The Dick Van Dyke Show creator and comedy legend Carl Reiner has died at 98.
The legendary Hollywood entertainer is said to have died Monday night at his home in Beverly Hills, surrounded by his family, TMZ report.
There are no further details yet on the cause of the death of the veteran entertainer, who had remained very active in his later life and career, most recently voicing the character Carl Reineroceros in last year’s Toy Story 4.
RIP: The Dick Van Dyke Show creator at star Carl Reiner – pictured above in February 2015 – has died at 98
A staunch critic of Donald Trump, in 2018, Reiner said he wanted to live to see the President voted out of office, saying it was his ‘personal goal’ to ‘stick around until 2020’ while urging citizens to vote in the upcoming midterm elections.
The comedian, actor, director, screenwriter and publisher had an impressive career in the entertainment business that spanned seven decades.
Reiner was arguably best known for creating the iconic American sitcom The Dick Van Dyke Show, that aired from 1961 to 1966 and produced a total of 158 episodes spanning five seasons.
In memory: Reiner (pictured in 1962) was arguably best known for creating the classic American sitcom The Dick Van Dyke Show, that aired from 1961 to 1966
The show also created a star in Mary Tyler Moore who was cast as Dick Van Dyke’s TV wife.
In 1950, Reiner got his start in acting, performing on several Broadway musicals including Inside U.S.A and Alive and Kicking.
However, he got his first TV break the same year in Sid Caesar’s variety show Your Show of Shows, where he appeared on air in skits while also got the opportunity of writing with Mel Brooks and Neil Simon.
For his efforts, Reiner was awarded two Emmys in 1956 and 1957 in the supporting category.
His working relationship with Mel Brooks would become fruitful, as they teamed up as a comedy duo, appearing in films such as It’s a Mad, Mad, Mad, World (1963) and The Russians Are Coming, the Russians Are Coming (1966), as well as the Ocean’s film series from 2001 to 2007.
Family: Carl pictured with his famous film director son Rob Reiner (left) in 2017 in Hollywood
Reiner and Brooks have a long-running friendship that started with their famous ‘2000 Year Old Man’ sketches, where Brooks plays a 2000-year-old man, interviewed by Reiner.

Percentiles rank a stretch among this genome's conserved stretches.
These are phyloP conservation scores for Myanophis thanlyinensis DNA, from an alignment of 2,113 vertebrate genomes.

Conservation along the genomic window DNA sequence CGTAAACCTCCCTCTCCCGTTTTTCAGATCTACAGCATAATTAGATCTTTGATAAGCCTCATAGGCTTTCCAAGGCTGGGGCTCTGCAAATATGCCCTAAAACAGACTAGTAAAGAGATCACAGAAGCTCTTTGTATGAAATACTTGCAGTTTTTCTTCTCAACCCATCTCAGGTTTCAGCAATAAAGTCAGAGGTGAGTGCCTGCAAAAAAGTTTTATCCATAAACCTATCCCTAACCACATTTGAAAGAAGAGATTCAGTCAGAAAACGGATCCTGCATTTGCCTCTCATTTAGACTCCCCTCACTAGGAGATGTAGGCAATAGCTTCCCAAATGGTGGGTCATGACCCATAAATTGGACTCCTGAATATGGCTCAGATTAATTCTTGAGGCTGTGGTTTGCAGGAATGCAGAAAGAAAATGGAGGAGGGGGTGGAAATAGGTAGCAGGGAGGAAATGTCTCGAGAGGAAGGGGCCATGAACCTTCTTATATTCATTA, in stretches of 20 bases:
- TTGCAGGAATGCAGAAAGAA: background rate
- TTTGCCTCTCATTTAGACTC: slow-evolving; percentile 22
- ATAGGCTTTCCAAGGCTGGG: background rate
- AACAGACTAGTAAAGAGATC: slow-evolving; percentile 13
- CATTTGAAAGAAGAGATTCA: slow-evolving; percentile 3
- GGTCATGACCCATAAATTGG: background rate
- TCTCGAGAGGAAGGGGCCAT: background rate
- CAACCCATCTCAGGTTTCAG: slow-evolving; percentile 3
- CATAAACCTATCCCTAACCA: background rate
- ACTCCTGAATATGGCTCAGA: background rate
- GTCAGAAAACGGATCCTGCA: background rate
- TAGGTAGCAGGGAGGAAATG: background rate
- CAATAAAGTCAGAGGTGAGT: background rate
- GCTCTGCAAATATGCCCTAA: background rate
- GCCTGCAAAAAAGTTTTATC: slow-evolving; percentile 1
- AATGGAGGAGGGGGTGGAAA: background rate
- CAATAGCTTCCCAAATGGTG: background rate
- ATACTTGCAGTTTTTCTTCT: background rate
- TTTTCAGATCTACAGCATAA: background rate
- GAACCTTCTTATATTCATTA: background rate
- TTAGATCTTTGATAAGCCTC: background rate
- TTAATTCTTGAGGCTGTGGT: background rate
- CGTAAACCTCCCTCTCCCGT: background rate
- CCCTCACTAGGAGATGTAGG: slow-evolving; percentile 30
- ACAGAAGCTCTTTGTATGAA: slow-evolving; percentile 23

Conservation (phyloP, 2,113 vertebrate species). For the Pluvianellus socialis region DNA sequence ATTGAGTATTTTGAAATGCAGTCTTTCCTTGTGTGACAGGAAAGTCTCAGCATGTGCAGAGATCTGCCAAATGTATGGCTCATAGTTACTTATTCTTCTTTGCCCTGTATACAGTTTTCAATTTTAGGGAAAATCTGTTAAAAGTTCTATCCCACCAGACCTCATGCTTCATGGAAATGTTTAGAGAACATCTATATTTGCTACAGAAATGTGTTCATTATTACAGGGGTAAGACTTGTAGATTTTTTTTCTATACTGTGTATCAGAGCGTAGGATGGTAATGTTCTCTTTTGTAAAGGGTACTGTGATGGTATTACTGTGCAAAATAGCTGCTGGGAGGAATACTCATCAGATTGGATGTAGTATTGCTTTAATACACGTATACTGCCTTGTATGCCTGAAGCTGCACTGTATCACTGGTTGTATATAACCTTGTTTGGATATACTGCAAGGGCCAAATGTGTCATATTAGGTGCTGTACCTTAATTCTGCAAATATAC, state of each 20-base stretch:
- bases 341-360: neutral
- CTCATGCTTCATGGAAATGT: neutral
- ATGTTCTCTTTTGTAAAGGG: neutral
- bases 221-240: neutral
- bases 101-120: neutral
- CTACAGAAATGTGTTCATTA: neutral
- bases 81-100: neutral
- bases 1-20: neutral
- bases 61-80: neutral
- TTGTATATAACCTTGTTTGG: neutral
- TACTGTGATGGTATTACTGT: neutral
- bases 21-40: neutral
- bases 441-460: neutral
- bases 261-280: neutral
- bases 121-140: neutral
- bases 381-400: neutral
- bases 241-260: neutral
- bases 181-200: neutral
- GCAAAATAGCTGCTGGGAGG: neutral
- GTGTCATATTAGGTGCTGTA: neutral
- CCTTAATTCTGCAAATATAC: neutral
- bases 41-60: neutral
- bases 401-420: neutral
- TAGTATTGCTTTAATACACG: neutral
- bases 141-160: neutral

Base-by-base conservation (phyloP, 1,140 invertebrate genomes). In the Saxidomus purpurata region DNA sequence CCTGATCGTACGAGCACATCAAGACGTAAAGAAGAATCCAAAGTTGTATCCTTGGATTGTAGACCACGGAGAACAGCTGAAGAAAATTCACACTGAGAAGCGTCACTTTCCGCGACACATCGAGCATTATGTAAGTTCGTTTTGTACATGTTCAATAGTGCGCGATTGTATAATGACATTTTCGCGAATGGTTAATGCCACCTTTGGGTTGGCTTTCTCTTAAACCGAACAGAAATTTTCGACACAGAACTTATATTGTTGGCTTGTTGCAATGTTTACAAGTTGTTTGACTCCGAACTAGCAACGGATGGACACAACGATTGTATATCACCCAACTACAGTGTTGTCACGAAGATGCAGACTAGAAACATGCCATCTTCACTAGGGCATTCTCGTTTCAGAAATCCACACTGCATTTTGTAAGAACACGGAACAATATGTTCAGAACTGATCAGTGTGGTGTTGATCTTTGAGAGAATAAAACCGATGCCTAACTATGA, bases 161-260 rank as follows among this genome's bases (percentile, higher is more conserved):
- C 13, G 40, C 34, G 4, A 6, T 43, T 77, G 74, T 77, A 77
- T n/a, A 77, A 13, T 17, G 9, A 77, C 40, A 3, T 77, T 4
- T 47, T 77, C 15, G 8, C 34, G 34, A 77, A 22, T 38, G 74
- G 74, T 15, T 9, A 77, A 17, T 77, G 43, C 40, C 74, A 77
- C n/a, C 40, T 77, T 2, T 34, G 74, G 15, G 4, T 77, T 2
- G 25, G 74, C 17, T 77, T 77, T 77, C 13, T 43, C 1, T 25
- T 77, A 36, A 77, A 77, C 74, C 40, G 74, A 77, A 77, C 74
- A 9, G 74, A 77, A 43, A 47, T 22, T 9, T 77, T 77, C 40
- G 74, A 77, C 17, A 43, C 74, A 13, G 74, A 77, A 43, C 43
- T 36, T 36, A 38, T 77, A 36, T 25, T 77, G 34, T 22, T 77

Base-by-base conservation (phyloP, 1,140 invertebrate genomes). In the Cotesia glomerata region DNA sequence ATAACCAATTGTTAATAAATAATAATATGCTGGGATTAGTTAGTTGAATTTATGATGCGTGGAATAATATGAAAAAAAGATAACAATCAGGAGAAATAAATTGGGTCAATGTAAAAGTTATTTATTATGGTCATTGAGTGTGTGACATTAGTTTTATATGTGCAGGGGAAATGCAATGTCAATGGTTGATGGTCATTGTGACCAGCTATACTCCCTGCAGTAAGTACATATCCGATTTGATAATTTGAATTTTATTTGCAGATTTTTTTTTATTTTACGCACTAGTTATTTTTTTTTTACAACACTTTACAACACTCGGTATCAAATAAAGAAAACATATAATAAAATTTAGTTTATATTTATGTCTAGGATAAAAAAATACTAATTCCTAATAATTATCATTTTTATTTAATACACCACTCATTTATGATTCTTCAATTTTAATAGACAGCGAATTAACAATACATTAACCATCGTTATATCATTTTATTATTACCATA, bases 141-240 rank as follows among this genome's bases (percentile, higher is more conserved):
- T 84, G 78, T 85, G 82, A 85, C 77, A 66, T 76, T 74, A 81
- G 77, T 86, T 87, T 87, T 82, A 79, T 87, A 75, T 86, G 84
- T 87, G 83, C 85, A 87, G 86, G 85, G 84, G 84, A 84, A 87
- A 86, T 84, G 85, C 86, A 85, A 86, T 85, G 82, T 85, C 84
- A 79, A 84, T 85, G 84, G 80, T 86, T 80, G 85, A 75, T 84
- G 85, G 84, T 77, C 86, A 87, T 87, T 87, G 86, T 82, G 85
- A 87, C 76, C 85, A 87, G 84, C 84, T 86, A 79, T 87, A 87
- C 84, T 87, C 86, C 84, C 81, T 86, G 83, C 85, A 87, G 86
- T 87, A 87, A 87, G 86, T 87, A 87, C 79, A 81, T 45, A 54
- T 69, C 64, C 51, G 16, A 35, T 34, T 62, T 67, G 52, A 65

The entertainer – who was born in The Bronx, New York City in 1922 to his Jewish immigrant parents – then went on to have great success as a film director in the 1970s and 1980s. He collaborated with Steve Martin on his movies including The Jerk (1979).
The last movie he directed himself was the 1997 rom-com That Old Feeling, starring Bette Midler and Dennis Farina.
During the 1990s he enjoyed a guest role on Frasier, won another Emmy for a guest role playing Alan Brady on Mad About You in 1995, and also had roles on Ally McBeal, Boston Legal, and House.
Impressively, Reiner even remained in hot demand well into his 80s and his 90s, enjoying recurring roles on hit sitcoms including Two and a Half Men and Hot in Cleveland, where he starred alongside The Golden Girls star Betty White.
Recently, he was also an in-demand voice actor, working on popular shows including Family Guy, American Dad, King of the Hill, and Bob’s Burgers.
In demand: Reiner remained active in his career well into his 80s and 90s, and appeared in the show Hot in Cleveland, where he starred alongside The Golden Girls star Betty White (above)
In 2017, Reiner appeared in the HBO documentary If You’re Not in the Obit, Eat Breakfast, alongside many of his nonagenarian peers including his comedy partner Mel Brooks and Kirk Douglas.
The comedy legend had three children with his wife Estelle Lebost, who died in 2008, Lucas, Annie, and Rob. His son Rob Reiner went on to become a successful Hollywood film director, known for The Princess Bride (1987) and A Few Good Men (1992).
His other children, Annie Reiner, went on to become an playwright and poet, while son Lucas Reiner is a painter and print maker.
Remembering: Carl Reiner at the 47th Annual Primetime Emmy Awards on September 9, 1999 at the Pasadena Civic Auditorium in Pasadena, California